Australian Poems

Topics: Poetry, Australia, Person Pages: 4 (1698 words) Published: April 9, 2008
B. Dawe -Enter without so much as knocking
A.D. Hope - Australia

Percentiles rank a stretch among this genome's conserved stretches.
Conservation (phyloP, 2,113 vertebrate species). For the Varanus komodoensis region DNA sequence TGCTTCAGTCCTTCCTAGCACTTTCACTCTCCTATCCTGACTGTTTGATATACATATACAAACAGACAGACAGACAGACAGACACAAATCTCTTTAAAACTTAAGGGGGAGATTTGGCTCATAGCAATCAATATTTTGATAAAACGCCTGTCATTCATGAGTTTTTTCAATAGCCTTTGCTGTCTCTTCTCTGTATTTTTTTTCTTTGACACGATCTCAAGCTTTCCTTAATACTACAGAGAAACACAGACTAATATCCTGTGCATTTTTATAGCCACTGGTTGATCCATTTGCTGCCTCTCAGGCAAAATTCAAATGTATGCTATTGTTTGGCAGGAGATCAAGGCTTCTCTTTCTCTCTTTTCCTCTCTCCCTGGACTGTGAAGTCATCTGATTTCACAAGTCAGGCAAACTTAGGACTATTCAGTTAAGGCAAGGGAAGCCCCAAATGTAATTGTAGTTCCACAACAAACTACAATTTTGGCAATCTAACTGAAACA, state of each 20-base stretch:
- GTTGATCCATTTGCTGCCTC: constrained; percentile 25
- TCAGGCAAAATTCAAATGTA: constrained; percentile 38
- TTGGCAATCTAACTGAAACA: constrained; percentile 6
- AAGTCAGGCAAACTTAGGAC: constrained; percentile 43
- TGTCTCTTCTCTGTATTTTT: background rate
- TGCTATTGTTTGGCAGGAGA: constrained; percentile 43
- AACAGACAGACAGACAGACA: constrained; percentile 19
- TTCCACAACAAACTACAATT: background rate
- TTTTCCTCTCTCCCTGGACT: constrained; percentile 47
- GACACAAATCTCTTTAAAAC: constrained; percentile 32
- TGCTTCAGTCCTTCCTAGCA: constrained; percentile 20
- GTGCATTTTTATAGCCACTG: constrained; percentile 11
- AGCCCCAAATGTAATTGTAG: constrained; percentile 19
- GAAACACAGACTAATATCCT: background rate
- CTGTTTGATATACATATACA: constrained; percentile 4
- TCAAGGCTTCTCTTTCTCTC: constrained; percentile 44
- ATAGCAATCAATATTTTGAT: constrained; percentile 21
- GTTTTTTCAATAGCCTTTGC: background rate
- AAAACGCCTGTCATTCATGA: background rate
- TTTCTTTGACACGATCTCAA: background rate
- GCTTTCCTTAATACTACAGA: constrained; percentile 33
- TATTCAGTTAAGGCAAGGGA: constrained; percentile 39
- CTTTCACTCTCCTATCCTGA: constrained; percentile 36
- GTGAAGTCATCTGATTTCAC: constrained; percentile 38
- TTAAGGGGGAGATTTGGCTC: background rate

Enter without so much as knocking by B.Dawe and Australia by A.D. Hope can be considered as very similar poems – they both tell about people’s nature, spiritual emptiness and lack of true values in the modern world of consumerism. The first poem refers to the whole population, criticizes the attitude, morality and lifestyle of the common person whereas in the poem of A.D. Hope the descriptions of empty land, which lacks the cultural identity, refer mostly to Australia. Both poems focus on problems connected with culture, decay of morality, uniqueness and identity. In my opinion both authors have this precious ability to keep a distance and perceive the world objectively. Their poems are the result of careful observation of society; they managed to penetrate deep into people’s souls and discovered the immense emptiness, which should be described and criticized. The poem Australia, written by A.D. Hope, is a description of poet’s fatherland – Australia. Hope spent many years in Europe so it was not a difficult task for him to remain objective and free from emotions which often distort the perception of reality. Having compared Europe to Australia he is able to criticize. Although his poem is strictly about Australia, one can find the other, deeper meaning which is available to people from the whole world. The person talking in the poem calls Australia “the nation of trees, drab green and desolate grey” – the colors of the land express the nature of nation which lacks vitality and energy. The images and scenery of the country reflex the spiritual poverty and vague identity. In the second stanza the age of Australia is highlighted – people tend to call her “a young country” but the truth is that this land is the oldest one. One can assume that the oldest country should have the richest tradition, culture and history. But Australia is “the emptiest”, lacks the values which constitute the identity...
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